For those affected, their pain becomes debilitating and long-lasting, preventing them from healing and moving on with their lives. In September 2021, PGD was added to the Diagnostic and Statistical Manual of Mental Disorders (DSM-5), a publication of the American Psychiatric Association (APA), which defines and classifies mental disorders.

Signs that more support is needed

Incapacitating grief that consumes most of a person’s waking hours on most days is one telltale sign of PGD. For those with the condition, grief disrupts their other relationships, their job performance, and other areas of their lives.

Other symptoms of PGD:

  • Feeling as though you’ve lost part of yourself along with your loved one
  • Experiencing disbelief about your loss
  • Avoiding any reminders about what has happened
  • Severe emotional pain associated with the death, such as bitterness or anger—or no feelings at all
  • Problems resuming other normal activities, such as engaging in hobbies, being social, or making plans
  • Loss of sense of purpose
  • Extreme loneliness or feelings of detachment

If left untreated, PGD could lead to other serious problems, such as substance abuse, suicidal thoughts, and a weakened immune system.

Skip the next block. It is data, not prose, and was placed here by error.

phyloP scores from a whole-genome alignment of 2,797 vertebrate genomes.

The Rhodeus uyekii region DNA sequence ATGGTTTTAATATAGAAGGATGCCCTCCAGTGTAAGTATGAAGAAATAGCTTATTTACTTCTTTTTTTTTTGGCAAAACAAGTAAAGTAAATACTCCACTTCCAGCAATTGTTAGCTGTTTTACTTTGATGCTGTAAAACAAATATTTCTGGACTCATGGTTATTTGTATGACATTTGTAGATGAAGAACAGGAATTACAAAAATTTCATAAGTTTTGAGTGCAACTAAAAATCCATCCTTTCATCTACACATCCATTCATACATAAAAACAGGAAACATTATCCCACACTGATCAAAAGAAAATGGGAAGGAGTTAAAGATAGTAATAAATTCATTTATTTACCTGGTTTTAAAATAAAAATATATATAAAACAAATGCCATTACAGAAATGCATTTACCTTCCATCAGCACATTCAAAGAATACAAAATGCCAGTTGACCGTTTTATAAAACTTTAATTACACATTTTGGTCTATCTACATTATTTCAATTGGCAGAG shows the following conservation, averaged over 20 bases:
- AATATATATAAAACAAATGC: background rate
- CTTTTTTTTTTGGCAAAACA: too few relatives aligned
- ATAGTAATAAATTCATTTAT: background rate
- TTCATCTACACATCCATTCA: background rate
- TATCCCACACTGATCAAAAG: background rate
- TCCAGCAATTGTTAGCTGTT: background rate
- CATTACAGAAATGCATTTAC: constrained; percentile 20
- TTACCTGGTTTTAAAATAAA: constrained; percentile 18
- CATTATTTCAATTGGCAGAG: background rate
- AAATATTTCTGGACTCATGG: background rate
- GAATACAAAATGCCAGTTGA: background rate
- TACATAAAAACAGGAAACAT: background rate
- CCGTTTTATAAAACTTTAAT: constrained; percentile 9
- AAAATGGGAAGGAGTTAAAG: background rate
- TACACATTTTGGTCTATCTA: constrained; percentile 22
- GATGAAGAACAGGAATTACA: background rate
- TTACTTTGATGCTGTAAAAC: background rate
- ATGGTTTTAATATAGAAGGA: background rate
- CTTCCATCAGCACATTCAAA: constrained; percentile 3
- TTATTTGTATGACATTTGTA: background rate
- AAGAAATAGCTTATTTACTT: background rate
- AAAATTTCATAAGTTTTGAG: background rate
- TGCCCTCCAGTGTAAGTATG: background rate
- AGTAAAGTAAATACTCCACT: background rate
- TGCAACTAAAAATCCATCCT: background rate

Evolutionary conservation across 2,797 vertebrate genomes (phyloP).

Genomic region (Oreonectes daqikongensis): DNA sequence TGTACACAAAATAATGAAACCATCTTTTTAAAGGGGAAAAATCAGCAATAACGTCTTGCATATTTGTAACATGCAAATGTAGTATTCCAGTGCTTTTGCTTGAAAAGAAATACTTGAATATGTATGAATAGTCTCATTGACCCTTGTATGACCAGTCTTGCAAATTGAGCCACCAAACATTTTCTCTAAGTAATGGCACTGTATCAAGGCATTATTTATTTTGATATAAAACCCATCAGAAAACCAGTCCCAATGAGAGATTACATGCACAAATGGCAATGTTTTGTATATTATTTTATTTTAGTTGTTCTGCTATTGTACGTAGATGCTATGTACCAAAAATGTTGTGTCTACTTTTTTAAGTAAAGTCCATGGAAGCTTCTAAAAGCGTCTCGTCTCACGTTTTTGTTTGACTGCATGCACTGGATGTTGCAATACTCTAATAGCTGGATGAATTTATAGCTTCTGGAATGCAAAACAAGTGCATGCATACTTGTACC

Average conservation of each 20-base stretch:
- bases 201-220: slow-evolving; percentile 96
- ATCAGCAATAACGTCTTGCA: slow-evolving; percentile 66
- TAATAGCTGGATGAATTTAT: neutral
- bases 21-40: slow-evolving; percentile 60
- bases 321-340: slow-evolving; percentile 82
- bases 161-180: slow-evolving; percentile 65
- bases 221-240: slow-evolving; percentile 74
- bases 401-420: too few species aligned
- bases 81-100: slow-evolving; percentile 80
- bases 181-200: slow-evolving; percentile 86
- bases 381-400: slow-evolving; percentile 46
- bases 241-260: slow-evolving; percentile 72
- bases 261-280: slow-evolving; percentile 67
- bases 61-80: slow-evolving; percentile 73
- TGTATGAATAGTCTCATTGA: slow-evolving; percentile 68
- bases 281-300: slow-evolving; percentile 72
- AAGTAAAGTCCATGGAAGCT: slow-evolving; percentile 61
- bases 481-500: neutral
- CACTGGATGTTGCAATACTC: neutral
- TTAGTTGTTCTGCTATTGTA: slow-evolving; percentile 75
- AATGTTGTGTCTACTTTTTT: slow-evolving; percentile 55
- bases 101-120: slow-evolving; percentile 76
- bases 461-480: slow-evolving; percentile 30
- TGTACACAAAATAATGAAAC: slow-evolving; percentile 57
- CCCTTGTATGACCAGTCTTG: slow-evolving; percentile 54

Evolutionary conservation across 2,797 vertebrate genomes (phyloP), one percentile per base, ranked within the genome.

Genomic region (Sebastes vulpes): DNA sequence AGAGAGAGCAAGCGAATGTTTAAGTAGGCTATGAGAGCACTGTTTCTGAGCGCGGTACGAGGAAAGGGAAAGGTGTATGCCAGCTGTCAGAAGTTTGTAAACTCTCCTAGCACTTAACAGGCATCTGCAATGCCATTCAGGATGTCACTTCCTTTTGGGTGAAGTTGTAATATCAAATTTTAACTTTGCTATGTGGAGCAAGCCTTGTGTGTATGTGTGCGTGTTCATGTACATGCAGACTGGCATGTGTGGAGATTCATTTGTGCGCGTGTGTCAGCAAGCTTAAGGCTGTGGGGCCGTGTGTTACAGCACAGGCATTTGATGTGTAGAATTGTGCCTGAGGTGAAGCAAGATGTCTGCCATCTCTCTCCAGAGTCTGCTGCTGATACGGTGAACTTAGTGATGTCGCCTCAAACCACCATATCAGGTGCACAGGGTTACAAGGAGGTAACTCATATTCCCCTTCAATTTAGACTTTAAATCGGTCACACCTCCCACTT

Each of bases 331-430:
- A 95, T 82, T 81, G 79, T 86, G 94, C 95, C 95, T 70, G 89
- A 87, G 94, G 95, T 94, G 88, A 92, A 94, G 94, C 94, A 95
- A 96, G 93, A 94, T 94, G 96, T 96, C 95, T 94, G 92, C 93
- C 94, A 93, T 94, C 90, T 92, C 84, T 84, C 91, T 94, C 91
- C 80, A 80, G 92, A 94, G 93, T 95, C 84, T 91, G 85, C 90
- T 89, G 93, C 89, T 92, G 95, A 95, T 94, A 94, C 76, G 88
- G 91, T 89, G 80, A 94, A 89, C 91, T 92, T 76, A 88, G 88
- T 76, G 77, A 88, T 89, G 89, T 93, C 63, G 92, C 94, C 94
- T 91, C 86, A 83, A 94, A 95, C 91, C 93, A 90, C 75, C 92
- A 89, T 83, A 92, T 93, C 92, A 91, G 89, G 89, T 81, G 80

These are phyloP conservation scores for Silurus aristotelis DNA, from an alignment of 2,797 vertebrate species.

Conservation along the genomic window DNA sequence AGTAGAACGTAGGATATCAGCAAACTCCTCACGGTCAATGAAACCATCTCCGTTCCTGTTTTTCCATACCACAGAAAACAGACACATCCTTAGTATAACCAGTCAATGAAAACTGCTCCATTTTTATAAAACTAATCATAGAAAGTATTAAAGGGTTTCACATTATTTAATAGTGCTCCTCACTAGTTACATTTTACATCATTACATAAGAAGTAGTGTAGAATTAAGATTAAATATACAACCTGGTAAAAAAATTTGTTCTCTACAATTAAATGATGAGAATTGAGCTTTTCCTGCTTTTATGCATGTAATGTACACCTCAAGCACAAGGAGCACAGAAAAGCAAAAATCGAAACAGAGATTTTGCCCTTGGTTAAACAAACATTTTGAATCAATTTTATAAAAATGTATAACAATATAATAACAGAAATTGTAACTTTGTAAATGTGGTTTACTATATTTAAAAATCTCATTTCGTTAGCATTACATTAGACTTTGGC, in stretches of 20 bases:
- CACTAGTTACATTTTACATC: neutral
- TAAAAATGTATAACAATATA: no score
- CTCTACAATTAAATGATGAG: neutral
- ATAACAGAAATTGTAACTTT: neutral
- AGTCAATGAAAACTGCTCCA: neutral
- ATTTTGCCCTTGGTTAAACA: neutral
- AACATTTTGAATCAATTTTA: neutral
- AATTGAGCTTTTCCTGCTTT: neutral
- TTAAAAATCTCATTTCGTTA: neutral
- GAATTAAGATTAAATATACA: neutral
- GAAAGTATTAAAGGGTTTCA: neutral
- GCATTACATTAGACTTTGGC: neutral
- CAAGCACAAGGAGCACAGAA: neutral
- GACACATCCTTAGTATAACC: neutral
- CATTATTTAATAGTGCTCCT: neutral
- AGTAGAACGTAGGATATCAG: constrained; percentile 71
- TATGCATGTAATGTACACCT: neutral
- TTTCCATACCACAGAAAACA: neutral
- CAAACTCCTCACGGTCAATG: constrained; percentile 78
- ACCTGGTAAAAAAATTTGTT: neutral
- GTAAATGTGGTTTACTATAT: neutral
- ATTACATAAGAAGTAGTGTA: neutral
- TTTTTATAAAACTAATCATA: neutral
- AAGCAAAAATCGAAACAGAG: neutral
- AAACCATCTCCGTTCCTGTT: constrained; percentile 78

How to heal and move forward

Even if you think of lost loved ones every day, the acute pain associated with their absence tends to diminish over time. The journey, however, may be winding and look different for different people. You may have ups and downs and changes in your feelings or behavior at various times. But there are five stages many people experience at one point or another along the way:

Denial: you don’t want to believe that it has happened

Anger: you lash out at others or even objects

Bargaining: you wonder what you could have done differently

Depression: you experience sadness, fatigue, loss of motivation

Acceptance: you begin to adapt and reconnect with others

These stages may vary from one person to the next and you may not experience them in any particular order. Some may experience multiple stages at one time or move between them in a non-linear way or in no-particular order. Every person will experience grief in their own way but each stage may have a protective effect. And being aware of them can help you recognize and understand what you’re going through.

There are also some strategies that can help you cope with your grief, including: